Thursday, March 18, 2010

It's all about the plan

Blank canvas or established garden? Whatever you're facing moving forward you need a plan. Not my forte, but I'm trying! Our garden is a bit of a combination. It's been abandoned for years but has some established trees. A huge, struggling cherry defines one corner of our house. At this stage it can't yield much, but will be a perfect foil for climbing roses. Kitty corner is a large walnut, cramped by 2 planted out Christmas trees and a badly pruned apricot. The back yard has a further 4 large apricots and a weedy something or other, more bug chews than leaf last summer. Add a few knarled old grapes, a tumbling fence, badly laid front path and you get the idea. Not the prettiest yard on the block. Not the house a seasoned gardener would be likely to pick. But we fell in love with the house and the neighbourhood and what's life without a challenge?

For now the front yard has been tidied up. Heaps of yucca have been yanked, dead annuals piled in the compost. I've planted a few bulbs and eagerly watch their progress as the tulip leaves slowly unfurl and the volunteer grape hyacinths open their little bells. I'm feeling a little overwhelmed, though. The space is at once limitless and constraining. Do we want grass? Can I add another plum? Should we take out the apricot? When? How? I'm taking the easy way out and waiting for my dad to come visit. He's an amazing gardener of the snap decision, dig it up and plop it in kind. Just what I and the front yard need.

The back is another matter all together. This will be vegetable heaven and it's all mapped out in my head. All winter I made lists of veggies I love, veggies I want to gorge myself on when they're in season, to pickle, to freeze, to dry. Heirloom beans and tomatoes. Tiny French gherkins for cornichons. Buttery ratte potatoes. And fruit, too. Strawberries, raspberries, rhubarb. Currants to screen the compost. It's a good thing we live near a dog park and back onto a quiet lane. The puppy arriving in a couple of weeks will be fighting for space with arugula and fennel. Hopefully raised beds will be enough to convince Beatrice that the veggies are pack leaders, too.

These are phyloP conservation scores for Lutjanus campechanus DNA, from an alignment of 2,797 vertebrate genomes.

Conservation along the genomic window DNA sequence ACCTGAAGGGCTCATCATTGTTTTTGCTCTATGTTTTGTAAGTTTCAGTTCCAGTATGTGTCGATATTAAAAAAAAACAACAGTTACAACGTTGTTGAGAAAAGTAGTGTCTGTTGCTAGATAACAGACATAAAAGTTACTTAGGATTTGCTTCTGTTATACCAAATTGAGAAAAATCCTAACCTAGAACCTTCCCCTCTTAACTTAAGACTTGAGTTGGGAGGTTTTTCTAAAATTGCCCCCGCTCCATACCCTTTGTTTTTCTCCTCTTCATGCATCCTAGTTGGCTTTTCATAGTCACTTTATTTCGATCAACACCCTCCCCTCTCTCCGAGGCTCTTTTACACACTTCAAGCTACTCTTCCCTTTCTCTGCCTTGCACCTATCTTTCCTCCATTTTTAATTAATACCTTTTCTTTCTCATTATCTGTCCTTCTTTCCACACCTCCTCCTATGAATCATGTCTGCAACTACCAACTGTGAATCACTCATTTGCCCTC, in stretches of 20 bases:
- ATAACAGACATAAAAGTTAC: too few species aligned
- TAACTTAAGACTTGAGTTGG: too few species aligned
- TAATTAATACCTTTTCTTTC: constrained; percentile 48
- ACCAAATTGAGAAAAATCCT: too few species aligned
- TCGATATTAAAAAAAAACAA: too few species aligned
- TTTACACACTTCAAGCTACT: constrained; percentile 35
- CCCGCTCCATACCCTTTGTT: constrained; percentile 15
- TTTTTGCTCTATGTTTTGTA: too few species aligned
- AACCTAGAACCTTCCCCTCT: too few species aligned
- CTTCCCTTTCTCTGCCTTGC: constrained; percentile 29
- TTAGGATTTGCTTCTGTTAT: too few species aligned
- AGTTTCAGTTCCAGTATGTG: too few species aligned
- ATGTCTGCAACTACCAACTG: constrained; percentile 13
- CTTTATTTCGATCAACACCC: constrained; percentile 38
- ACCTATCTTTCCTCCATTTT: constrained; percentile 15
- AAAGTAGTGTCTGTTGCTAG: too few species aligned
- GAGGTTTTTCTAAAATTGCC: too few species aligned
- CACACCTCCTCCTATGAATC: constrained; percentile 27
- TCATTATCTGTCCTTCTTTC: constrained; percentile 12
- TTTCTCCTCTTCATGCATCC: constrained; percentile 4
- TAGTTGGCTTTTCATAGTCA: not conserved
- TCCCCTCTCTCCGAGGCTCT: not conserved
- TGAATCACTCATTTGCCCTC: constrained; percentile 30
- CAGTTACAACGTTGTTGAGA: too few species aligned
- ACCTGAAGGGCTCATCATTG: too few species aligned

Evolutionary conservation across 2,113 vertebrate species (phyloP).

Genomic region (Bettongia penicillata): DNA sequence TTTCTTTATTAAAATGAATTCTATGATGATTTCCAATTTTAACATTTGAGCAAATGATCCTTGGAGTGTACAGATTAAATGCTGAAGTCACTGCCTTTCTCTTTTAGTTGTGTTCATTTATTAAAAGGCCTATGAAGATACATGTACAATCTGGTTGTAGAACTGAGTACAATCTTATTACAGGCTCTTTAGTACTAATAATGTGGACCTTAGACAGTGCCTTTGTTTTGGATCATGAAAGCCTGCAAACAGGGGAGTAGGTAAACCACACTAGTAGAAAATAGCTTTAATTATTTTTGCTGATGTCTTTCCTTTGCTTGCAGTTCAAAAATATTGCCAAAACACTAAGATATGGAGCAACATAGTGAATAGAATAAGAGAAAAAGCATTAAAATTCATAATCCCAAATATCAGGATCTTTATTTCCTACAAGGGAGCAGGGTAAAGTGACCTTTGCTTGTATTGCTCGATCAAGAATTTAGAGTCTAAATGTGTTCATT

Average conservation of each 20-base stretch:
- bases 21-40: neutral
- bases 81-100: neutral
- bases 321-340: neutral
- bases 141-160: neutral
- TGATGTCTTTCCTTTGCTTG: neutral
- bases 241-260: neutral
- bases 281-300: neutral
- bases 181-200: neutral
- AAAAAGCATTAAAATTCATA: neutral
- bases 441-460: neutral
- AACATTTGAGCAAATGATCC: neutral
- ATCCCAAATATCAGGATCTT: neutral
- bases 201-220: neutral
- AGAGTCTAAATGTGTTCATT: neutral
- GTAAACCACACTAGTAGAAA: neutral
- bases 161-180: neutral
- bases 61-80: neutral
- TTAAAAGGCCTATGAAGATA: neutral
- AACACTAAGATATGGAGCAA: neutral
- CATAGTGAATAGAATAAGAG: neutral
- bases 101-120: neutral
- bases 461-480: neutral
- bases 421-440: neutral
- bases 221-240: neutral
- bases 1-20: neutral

Despite the fact that it's been warm enough to abandon winter coats for over a month now, I'm still sitting on my hands and spades. We can still have a killing frost here well into May as unlikely as the sunshine streaming through the window might make me think. But time is good. Time to read more, order more seeds, and keep dreaming!

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A quilter from way back with a passion for all things fabric.